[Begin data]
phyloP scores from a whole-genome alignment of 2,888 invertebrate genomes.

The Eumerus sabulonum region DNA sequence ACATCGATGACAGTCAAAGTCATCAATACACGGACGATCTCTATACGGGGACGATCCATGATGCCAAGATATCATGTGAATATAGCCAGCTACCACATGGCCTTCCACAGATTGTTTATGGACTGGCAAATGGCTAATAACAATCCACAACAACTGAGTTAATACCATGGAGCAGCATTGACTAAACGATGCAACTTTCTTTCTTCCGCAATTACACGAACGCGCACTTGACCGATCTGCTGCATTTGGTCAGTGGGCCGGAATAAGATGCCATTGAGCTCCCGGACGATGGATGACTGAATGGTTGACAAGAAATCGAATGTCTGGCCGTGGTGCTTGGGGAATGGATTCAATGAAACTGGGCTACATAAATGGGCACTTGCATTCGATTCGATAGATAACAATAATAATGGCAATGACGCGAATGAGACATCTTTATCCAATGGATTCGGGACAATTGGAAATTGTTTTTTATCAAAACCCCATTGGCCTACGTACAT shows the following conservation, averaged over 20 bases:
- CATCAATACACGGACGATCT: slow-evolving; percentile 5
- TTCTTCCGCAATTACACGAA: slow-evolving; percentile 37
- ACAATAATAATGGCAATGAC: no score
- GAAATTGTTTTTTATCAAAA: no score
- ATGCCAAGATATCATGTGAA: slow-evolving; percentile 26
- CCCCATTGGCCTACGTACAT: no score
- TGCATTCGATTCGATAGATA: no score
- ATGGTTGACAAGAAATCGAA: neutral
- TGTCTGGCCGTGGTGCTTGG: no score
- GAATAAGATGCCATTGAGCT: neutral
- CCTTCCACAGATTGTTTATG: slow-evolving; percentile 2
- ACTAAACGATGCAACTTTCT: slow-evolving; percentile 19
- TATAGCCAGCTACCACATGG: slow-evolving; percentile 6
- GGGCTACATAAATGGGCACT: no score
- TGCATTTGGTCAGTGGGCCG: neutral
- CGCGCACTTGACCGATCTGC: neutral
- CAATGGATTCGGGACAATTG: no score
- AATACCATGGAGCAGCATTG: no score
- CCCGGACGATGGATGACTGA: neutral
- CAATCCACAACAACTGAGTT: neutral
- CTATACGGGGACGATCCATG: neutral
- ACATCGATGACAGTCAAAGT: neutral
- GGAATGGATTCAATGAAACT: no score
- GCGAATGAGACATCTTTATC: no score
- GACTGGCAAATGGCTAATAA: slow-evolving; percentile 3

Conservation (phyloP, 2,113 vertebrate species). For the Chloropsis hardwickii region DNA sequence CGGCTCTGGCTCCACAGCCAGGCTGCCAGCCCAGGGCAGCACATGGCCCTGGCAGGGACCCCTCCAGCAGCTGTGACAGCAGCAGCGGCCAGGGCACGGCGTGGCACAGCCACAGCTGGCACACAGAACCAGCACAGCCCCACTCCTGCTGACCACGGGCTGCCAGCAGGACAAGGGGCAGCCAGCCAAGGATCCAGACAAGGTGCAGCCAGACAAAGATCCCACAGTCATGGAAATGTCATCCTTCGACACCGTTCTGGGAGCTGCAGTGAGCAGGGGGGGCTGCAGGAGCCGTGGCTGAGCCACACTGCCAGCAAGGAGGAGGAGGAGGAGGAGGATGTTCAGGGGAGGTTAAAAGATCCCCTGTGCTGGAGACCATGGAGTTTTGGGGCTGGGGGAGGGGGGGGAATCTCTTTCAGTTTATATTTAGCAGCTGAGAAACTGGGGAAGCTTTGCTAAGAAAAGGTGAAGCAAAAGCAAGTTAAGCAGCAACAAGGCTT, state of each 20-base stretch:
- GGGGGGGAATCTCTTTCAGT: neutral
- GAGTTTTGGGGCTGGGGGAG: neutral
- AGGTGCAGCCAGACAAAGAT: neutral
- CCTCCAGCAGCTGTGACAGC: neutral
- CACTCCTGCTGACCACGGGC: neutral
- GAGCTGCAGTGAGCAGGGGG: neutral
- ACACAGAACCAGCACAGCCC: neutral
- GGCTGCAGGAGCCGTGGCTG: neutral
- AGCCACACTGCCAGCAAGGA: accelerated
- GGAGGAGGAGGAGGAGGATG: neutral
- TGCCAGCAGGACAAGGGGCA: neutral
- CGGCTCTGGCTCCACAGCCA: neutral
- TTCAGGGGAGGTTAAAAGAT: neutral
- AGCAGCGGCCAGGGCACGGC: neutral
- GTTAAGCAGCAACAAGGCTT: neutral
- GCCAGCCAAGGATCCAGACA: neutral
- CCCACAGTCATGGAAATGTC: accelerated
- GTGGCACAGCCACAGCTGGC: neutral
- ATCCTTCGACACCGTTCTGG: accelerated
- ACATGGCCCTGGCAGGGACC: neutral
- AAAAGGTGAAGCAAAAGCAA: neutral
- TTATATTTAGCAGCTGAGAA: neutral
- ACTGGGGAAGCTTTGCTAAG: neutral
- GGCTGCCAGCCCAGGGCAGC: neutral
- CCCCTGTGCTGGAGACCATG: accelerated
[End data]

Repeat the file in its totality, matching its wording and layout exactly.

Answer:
phyloP scores from a whole-genome alignment of 2,888 invertebrate genomes.

The Eumerus sabulonum region DNA sequence ACATCGATGACAGTCAAAGTCATCAATACACGGACGATCTCTATACGGGGACGATCCATGATGCCAAGATATCATGTGAATATAGCCAGCTACCACATGGCCTTCCACAGATTGTTTATGGACTGGCAAATGGCTAATAACAATCCACAACAACTGAGTTAATACCATGGAGCAGCATTGACTAAACGATGCAACTTTCTTTCTTCCGCAATTACACGAACGCGCACTTGACCGATCTGCTGCATTTGGTCAGTGGGCCGGAATAAGATGCCATTGAGCTCCCGGACGATGGATGACTGAATGGTTGACAAGAAATCGAATGTCTGGCCGTGGTGCTTGGGGAATGGATTCAATGAAACTGGGCTACATAAATGGGCACTTGCATTCGATTCGATAGATAACAATAATAATGGCAATGACGCGAATGAGACATCTTTATCCAATGGATTCGGGACAATTGGAAATTGTTTTTTATCAAAACCCCATTGGCCTACGTACAT shows the following conservation, averaged over 20 bases:
- CATCAATACACGGACGATCT: slow-evolving; percentile 5
- TTCTTCCGCAATTACACGAA: slow-evolving; percentile 37
- ACAATAATAATGGCAATGAC: no score
- GAAATTGTTTTTTATCAAAA: no score
- ATGCCAAGATATCATGTGAA: slow-evolving; percentile 26
- CCCCATTGGCCTACGTACAT: no score
- TGCATTCGATTCGATAGATA: no score
- ATGGTTGACAAGAAATCGAA: neutral
- TGTCTGGCCGTGGTGCTTGG: no score
- GAATAAGATGCCATTGAGCT: neutral
- CCTTCCACAGATTGTTTATG: slow-evolving; percentile 2
- ACTAAACGATGCAACTTTCT: slow-evolving; percentile 19
- TATAGCCAGCTACCACATGG: slow-evolving; percentile 6
- GGGCTACATAAATGGGCACT: no score
- TGCATTTGGTCAGTGGGCCG: neutral
- CGCGCACTTGACCGATCTGC: neutral
- CAATGGATTCGGGACAATTG: no score
- AATACCATGGAGCAGCATTG: no score
- CCCGGACGATGGATGACTGA: neutral
- CAATCCACAACAACTGAGTT: neutral
- CTATACGGGGACGATCCATG: neutral
- ACATCGATGACAGTCAAAGT: neutral
- GGAATGGATTCAATGAAACT: no score
- GCGAATGAGACATCTTTATC: no score
- GACTGGCAAATGGCTAATAA: slow-evolving; percentile 3

Conservation (phyloP, 2,113 vertebrate species). For the Chloropsis hardwickii region DNA sequence CGGCTCTGGCTCCACAGCCAGGCTGCCAGCCCAGGGCAGCACATGGCCCTGGCAGGGACCCCTCCAGCAGCTGTGACAGCAGCAGCGGCCAGGGCACGGCGTGGCACAGCCACAGCTGGCACACAGAACCAGCACAGCCCCACTCCTGCTGACCACGGGCTGCCAGCAGGACAAGGGGCAGCCAGCCAAGGATCCAGACAAGGTGCAGCCAGACAAAGATCCCACAGTCATGGAAATGTCATCCTTCGACACCGTTCTGGGAGCTGCAGTGAGCAGGGGGGGCTGCAGGAGCCGTGGCTGAGCCACACTGCCAGCAAGGAGGAGGAGGAGGAGGAGGATGTTCAGGGGAGGTTAAAAGATCCCCTGTGCTGGAGACCATGGAGTTTTGGGGCTGGGGGAGGGGGGGGAATCTCTTTCAGTTTATATTTAGCAGCTGAGAAACTGGGGAAGCTTTGCTAAGAAAAGGTGAAGCAAAAGCAAGTTAAGCAGCAACAAGGCTT, state of each 20-base stretch:
- GGGGGGGAATCTCTTTCAGT: neutral
- GAGTTTTGGGGCTGGGGGAG: neutral
- AGGTGCAGCCAGACAAAGAT: neutral
- CCTCCAGCAGCTGTGACAGC: neutral
- CACTCCTGCTGACCACGGGC: neutral
- GAGCTGCAGTGAGCAGGGGG: neutral
- ACACAGAACCAGCACAGCCC: neutral
- GGCTGCAGGAGCCGTGGCTG: neutral
- AGCCACACTGCCAGCAAGGA: accelerated
- GGAGGAGGAGGAGGAGGATG: neutral
- TGCCAGCAGGACAAGGGGCA: neutral
- CGGCTCTGGCTCCACAGCCA: neutral
- TTCAGGGGAGGTTAAAAGAT: neutral
- AGCAGCGGCCAGGGCACGGC: neutral
- GTTAAGCAGCAACAAGGCTT: neutral
- GCCAGCCAAGGATCCAGACA: neutral
- CCCACAGTCATGGAAATGTC: accelerated
- GTGGCACAGCCACAGCTGGC: neutral
- ATCCTTCGACACCGTTCTGG: accelerated
- ACATGGCCCTGGCAGGGACC: neutral
- AAAAGGTGAAGCAAAAGCAA: neutral
- TTATATTTAGCAGCTGAGAA: neutral
- ACTGGGGAAGCTTTGCTAAG: neutral
- GGCTGCCAGCCCAGGGCAGC: neutral
- CCCCTGTGCTGGAGACCATG: accelerated